Located at 256, Fifth Avenue, it is brought to Brooklyn by franchise owners Jonathan Young, a longtime Brooklyn resident, and Bruce Fox.
"There will be a light fare menu for several weeks with a raw bar featuring oysters and clams on the half shell, New England clam chowder and appetizers including: shrimp cocktail, oyster shooters, smoked salmon, fried oysters, fried calamari, popcorn shrimp, fried clams, mussels, crab cake, fish tacos, caesar salad, caesar salad with shrimp or crabmeat. Sandwiches will include oyster po boy, lobster roll, fried clam sandwich, and crab cake sandwich, all served with French fries and coleslaw.
The menu will ultimately include traditional oyster bar core recipes such as classic pan roasts, stews and chowders, with a focus on shellfish: from oysters and clams to lobster, crab and shrimp. Sixteen varieties of oysters - 8 from both the east and west coasts - will be on the menu. In addition, pasta seafood specials will be served daily. The accent will also be on local produce from area farmers’ markets."
Previous 10 do's and don'ts took us to Charleston...
We take a giant leap across the globe for today's pick, New Delhi.
It is offered by Deepak Goel, founder and CEO of Drizzlin (a social media marketing agency) who currently splits his time between New Delhi and Mumbai.
Delhi 10 Do's and Don'ts
1. A walk in The Lodhi Gardens is one of the most pleasurable ones to take. Specially on winter afternoons or evenings any time of the year.
2. A look at the Visual Arts Gallery at The India Habitat Centre is always a good one to get a sense of contemporary Indian Art.
3. The India Habitat Centre also opens avenues to some interesting plays, classical music concerts and more art exhibits.
4. The India International Centre is a good catch if geo political issues catch your fancy from India's foreign policy perspective. The occasional classical performances and broader scope lectures are also a delight.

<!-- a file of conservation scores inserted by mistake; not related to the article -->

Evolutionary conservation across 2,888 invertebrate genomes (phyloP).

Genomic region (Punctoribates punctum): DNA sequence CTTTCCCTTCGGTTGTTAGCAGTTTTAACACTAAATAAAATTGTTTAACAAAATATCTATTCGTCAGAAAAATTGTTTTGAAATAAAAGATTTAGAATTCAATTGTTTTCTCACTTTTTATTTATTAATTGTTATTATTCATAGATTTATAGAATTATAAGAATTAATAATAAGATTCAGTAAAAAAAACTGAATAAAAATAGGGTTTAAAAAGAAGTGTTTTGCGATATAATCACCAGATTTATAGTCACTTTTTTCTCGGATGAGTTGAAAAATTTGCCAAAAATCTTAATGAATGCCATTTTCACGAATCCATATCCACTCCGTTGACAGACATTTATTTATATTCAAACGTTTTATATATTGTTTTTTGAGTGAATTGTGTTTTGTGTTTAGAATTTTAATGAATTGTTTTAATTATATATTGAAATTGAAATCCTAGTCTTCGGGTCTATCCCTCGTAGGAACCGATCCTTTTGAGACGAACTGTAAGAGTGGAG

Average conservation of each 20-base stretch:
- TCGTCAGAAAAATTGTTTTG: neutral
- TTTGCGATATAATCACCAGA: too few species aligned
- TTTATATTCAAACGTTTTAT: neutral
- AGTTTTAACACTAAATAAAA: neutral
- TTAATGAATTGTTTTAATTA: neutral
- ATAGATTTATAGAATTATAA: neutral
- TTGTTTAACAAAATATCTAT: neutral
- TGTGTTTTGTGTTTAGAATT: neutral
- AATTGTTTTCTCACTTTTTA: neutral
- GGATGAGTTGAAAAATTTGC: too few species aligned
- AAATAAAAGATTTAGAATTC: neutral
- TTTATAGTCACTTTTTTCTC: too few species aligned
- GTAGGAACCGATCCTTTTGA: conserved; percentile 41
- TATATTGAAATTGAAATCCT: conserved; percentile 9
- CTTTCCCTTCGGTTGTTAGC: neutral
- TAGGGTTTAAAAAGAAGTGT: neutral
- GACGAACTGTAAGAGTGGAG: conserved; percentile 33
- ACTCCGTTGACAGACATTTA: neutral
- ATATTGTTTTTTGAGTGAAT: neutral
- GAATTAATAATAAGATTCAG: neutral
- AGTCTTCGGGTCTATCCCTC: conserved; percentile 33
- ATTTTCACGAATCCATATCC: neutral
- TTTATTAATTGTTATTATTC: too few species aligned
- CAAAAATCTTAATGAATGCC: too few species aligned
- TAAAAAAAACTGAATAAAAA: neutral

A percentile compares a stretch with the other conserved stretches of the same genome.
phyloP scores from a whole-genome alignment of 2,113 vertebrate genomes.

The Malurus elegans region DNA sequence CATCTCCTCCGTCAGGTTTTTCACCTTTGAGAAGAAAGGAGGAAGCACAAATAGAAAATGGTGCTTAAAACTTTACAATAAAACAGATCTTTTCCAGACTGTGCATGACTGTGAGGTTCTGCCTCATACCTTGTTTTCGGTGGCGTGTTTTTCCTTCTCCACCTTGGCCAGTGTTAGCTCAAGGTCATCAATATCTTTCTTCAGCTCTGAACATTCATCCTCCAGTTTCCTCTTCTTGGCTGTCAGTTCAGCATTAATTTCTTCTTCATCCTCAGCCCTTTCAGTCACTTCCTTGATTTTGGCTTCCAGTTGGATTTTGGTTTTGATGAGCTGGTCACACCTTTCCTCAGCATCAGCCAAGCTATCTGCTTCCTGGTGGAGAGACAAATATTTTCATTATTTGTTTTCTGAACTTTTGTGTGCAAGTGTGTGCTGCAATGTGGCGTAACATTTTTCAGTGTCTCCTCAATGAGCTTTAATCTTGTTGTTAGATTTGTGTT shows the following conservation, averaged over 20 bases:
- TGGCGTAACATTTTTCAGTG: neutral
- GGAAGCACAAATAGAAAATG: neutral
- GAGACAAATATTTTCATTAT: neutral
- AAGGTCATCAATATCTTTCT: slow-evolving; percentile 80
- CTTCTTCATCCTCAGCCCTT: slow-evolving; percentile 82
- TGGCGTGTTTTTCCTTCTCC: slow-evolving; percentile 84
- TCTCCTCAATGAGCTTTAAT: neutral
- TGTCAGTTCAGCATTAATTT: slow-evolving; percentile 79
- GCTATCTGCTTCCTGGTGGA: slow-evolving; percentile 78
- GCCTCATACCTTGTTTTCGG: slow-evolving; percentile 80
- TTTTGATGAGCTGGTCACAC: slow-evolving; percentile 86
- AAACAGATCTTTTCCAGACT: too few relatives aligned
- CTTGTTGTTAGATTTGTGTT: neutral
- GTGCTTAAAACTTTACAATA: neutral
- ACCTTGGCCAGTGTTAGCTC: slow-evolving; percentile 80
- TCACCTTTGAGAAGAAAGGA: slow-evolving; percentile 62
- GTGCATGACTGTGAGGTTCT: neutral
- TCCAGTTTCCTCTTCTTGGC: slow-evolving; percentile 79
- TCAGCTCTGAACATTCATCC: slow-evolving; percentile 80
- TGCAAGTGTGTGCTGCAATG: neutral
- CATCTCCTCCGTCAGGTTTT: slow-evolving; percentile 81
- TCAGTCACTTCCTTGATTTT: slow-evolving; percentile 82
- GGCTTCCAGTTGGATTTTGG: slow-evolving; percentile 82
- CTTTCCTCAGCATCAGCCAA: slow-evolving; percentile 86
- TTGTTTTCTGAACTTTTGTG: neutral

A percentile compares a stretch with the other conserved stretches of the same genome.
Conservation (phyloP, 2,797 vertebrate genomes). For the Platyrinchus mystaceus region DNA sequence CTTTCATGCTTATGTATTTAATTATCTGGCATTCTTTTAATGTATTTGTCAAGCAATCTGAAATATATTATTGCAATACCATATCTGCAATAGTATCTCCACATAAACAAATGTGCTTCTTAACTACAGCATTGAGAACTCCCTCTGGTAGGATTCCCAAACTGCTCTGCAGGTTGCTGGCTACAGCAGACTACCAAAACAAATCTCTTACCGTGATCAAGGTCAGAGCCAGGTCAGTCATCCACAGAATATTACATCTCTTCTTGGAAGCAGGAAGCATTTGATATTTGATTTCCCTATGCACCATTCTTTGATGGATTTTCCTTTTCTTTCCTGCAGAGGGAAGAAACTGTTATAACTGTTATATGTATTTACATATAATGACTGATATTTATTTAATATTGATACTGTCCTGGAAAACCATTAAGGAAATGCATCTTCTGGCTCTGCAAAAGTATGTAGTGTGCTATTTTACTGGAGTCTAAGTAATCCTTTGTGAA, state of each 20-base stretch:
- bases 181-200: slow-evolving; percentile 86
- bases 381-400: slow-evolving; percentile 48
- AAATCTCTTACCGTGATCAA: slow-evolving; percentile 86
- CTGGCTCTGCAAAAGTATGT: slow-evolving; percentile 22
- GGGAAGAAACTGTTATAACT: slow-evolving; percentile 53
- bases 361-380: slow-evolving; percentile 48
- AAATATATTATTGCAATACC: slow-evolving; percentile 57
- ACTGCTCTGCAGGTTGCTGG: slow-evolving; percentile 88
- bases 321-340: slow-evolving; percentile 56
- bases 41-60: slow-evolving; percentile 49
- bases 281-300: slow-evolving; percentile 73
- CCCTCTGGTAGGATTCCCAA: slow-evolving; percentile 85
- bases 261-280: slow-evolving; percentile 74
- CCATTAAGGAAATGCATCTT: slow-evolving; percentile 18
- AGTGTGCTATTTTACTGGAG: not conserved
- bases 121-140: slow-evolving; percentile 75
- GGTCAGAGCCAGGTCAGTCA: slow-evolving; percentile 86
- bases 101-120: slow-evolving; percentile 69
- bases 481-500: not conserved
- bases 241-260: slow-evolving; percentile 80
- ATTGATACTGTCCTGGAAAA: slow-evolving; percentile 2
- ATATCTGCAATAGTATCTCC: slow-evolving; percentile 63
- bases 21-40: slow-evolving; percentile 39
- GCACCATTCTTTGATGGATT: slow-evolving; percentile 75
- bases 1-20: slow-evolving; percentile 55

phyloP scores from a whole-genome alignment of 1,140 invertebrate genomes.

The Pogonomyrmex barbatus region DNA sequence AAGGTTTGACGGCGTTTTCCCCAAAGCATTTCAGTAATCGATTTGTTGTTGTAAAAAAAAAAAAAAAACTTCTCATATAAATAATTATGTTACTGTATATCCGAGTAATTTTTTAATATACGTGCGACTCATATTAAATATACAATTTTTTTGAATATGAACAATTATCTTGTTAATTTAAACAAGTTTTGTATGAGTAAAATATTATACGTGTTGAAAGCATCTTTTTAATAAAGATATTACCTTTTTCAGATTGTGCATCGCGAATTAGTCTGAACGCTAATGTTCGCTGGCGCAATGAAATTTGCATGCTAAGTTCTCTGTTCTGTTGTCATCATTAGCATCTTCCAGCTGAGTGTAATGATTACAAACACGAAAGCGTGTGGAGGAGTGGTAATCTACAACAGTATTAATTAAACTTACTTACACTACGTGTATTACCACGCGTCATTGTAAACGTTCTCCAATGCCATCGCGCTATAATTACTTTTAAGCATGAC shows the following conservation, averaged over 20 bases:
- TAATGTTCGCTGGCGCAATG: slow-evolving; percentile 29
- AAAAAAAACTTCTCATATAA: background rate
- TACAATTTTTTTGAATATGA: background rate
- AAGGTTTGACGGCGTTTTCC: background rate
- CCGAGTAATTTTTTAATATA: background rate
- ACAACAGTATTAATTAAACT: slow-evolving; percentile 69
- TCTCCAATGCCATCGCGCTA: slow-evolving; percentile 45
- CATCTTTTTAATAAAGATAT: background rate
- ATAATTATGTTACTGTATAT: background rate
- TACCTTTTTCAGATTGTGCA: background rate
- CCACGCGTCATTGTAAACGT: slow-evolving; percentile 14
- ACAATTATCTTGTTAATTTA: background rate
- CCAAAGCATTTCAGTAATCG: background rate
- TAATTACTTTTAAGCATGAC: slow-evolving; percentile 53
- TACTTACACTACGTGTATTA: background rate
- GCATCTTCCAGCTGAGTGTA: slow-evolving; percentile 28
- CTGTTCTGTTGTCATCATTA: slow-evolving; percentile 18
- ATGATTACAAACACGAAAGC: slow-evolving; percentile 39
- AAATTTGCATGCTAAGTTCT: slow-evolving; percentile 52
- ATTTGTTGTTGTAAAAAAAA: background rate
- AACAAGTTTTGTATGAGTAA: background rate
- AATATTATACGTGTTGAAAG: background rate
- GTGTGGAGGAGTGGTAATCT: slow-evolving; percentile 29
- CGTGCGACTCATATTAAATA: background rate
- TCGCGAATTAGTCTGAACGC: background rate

5. Well the latest buzz in town is Hauz Khas Village, a place like no other in India. Cafe's, Restaurants, Boutiques selling fashion, interiors and other trinkets are a delight. Well the amazing backdrop of the fort and a lake is totally worth the visit.
6. Paharganj near the New Delhi train station is a good walk to take for its food and roof top restaurants. The place has undergone massive renovations (that has taken away the old world charm) but still a good view of the buzzy city.
7. Olive Bar and Kitchen near Mehrauli is a great Sunday brunch location, good food even better location in the backdrop of the Qutub Minar makes the leafy surroundings superb.
8. Purani Dilli (Old Delhi) near Jama Masjid takes you to Karim's - one of the best places for Mughal Cuisine. It can be really greasy but very tasty.
9. How can I not talk about one of the best places to eat at Gung The Palace in Green Park. If you're looking for a break from Indian food, there is no place as wonderful as this Korean restaurant.
10. In Anandagram, Sanskriti Foundation with its great Indian terracotta collection, Museum of Everyday Art and beautiful huts is a hidden treasure on the Gurgaon Mehrauli road.
1. Late nights aren't very exciting in the city. So if its past 11pm, you better know your way and company. The city is not as unsafe as its made to believe, but there isn't much fun around.
2. Don't visit the popular markets of South Extention, GK 1, Defence Colony etc - they all look the same and are chaotic beyond belief. Unless thats what you're seeking.
3. Street food in summer - just be careful. Lack of good storage makes it a bit tricky.
When I say walk your Veneto Wine Passion around New York on December 3, 2013 with Move the Passion, I should say walk, ride a bike, hop on the bus, take the subway.